In the 1980s, he applied gunpowder to canvas, which he then lit to create bold, charred designs. When Cai emigrated to Japan in 1986, he began to use gunpowder for environmental installations. Since 1989 he called these works Projects for Extraterrestrials. Cai believed that most explosions visible from space have been related to war, and that his work sends a non-violent message. A good example is The Horizon from the Pan Pacific: Project for Extraterrestrials No. 14 (1994), executed off the coast of Iwaki, a small town in Japan, where Cai installed a 5000-metre trail of gunpowder in the ocean that illuminated the horizon. The work evoked the experience of living in this small fishing village, where the ocean is a central part of everyday life. Such a conceptually charged, yet rudimentary application of gunpowder, characterizes Cai’s works created in Japan....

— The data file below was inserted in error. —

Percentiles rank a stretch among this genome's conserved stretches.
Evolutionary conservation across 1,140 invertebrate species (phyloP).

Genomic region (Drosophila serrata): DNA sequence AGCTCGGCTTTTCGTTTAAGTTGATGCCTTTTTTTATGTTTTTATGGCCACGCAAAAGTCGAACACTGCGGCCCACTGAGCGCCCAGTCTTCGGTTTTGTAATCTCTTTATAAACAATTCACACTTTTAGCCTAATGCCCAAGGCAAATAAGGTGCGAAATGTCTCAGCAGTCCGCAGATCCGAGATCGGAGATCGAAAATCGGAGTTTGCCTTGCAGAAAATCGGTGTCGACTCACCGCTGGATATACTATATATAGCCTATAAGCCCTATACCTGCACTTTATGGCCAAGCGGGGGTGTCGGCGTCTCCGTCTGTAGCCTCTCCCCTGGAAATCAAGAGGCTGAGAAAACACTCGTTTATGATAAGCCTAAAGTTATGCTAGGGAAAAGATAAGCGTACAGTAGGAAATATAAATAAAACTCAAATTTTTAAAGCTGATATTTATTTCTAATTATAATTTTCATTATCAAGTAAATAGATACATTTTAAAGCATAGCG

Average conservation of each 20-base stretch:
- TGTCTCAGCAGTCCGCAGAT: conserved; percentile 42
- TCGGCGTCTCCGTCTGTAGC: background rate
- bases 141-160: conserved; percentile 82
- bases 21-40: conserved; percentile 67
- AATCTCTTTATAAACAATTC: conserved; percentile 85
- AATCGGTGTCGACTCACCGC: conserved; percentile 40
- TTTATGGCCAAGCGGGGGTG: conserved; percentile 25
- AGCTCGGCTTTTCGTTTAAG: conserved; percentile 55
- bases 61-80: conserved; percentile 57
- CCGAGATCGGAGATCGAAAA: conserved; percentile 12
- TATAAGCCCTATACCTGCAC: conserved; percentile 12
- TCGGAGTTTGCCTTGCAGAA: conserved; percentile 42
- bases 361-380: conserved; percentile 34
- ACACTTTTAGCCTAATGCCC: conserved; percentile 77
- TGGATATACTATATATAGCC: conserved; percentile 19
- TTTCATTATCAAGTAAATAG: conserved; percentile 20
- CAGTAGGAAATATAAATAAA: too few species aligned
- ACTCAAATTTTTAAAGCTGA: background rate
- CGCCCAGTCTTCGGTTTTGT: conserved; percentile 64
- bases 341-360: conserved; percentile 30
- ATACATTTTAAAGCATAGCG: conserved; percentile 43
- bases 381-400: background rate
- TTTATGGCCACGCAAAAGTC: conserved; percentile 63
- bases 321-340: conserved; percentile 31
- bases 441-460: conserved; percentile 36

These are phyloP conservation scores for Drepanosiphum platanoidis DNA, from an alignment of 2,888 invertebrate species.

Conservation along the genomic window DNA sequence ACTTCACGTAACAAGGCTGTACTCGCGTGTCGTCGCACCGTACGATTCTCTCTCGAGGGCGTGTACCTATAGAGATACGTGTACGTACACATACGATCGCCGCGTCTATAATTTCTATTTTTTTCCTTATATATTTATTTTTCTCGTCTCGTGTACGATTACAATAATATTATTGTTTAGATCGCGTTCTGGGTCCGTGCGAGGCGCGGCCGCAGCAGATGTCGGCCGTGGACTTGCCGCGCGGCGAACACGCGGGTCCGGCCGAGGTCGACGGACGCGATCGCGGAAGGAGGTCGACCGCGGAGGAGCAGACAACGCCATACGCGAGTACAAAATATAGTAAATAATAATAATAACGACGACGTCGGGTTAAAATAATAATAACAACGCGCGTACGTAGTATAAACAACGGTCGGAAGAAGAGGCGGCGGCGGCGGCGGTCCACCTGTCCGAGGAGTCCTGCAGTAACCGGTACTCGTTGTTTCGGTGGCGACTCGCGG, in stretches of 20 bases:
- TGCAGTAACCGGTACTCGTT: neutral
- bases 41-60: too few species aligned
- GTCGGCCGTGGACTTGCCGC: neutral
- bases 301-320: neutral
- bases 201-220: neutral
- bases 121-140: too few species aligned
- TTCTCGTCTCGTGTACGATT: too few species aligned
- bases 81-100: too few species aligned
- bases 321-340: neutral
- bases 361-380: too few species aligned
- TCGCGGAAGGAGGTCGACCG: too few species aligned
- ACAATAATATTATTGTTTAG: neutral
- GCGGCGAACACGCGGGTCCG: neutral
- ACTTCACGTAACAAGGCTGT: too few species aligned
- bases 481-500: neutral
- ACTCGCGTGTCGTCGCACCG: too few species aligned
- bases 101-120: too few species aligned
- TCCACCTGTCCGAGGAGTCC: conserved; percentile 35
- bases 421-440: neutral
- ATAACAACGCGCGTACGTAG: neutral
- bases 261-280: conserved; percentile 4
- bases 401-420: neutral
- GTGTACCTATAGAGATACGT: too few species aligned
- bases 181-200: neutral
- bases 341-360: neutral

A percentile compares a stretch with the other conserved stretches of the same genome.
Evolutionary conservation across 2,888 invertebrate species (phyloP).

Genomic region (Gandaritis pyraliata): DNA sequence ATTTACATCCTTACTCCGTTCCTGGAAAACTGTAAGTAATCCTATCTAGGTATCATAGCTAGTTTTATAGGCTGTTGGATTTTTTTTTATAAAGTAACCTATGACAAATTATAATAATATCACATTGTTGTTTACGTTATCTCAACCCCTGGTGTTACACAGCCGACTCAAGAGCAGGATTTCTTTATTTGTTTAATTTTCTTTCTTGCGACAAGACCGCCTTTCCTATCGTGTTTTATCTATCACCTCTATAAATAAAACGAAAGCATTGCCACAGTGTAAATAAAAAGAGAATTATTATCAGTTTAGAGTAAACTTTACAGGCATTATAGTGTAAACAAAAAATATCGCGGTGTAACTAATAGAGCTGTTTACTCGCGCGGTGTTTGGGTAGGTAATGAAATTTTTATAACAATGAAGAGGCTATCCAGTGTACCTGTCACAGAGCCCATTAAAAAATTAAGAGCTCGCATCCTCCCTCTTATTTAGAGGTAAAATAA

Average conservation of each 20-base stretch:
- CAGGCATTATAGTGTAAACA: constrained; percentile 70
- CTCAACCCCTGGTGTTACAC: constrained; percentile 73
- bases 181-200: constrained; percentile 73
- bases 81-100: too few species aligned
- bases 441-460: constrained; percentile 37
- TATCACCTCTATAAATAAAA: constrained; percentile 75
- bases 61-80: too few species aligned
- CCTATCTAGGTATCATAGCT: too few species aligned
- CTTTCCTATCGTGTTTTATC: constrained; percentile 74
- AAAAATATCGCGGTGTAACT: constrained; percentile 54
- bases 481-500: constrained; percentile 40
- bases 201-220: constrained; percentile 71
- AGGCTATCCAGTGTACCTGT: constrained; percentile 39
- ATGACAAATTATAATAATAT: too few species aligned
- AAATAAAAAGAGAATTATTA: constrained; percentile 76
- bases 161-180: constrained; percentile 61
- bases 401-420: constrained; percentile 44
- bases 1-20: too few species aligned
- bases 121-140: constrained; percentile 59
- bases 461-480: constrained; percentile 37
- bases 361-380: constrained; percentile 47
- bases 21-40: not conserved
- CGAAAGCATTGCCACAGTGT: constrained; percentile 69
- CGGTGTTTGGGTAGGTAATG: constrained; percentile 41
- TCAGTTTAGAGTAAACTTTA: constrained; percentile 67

Article

Japanese, 20th century, male.

Born 6 May 1928, in Arashiyara (Kyoto).

Painter, draughtsman, engraver. Murals, stage sets.

Action painting.

Toshimitsu Imai studied literature and philosophy extensively before devoting himself to art. Staying in Paris from 1951 to 1962, he studied for a few months in 1957 at the Académie de la Grande Chaumière. In 1951, he was awarded the prize for young painters at the Tokyo salon, and in 1983 he was appointed an officer of the order of arts and letters. In 1957, Imai took part in the demonstrations Georges Mathieu organised in Paris on the anniversary of the conviction of the medieval thinker Siger de Brabant....

Article

Japanese, 18th century, male.

Painter.

Ukiyo-e (pictures of the floating world).

Ando Kaigetsudo and the school that he founded, and to which he gave his name, belong to the ‘primitive’ stage of the ukiyo-e movement. The pictures produced by the school were predominantly of beautiful women about town; they were mass-produced and have a particularly stylised look about them, which adds a boldness to the rhythmic movement of their sumptuous robes. Such pictures would become the stock-in-trade of later ...